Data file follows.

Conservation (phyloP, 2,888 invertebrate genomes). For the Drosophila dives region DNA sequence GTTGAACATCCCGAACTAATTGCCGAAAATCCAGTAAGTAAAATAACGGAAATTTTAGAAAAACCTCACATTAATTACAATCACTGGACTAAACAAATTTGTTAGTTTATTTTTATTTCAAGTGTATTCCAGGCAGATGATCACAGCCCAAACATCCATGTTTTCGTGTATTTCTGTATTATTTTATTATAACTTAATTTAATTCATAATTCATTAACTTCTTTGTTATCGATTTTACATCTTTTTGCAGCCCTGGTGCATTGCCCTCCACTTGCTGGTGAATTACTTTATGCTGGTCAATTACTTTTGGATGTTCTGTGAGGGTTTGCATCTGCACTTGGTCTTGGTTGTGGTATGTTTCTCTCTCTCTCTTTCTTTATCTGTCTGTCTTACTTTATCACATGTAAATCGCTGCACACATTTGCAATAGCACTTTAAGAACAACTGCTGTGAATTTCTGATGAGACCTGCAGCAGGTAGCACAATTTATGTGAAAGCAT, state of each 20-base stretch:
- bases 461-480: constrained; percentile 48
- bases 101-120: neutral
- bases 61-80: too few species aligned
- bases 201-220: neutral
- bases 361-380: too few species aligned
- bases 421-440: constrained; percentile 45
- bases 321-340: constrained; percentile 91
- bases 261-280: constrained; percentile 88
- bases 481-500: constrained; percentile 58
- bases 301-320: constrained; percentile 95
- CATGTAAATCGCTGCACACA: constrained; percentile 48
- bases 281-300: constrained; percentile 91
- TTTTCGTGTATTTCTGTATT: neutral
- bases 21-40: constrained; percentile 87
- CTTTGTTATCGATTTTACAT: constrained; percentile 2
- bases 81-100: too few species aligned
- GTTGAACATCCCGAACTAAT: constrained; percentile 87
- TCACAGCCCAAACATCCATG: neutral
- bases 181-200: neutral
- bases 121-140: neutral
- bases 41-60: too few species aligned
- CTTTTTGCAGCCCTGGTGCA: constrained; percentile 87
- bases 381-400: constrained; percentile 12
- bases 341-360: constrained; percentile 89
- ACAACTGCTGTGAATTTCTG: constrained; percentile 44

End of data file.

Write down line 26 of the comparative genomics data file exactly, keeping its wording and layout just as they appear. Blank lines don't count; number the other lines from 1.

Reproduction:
- ACAACTGCTGTGAATTTCTG: constrained; percentile 44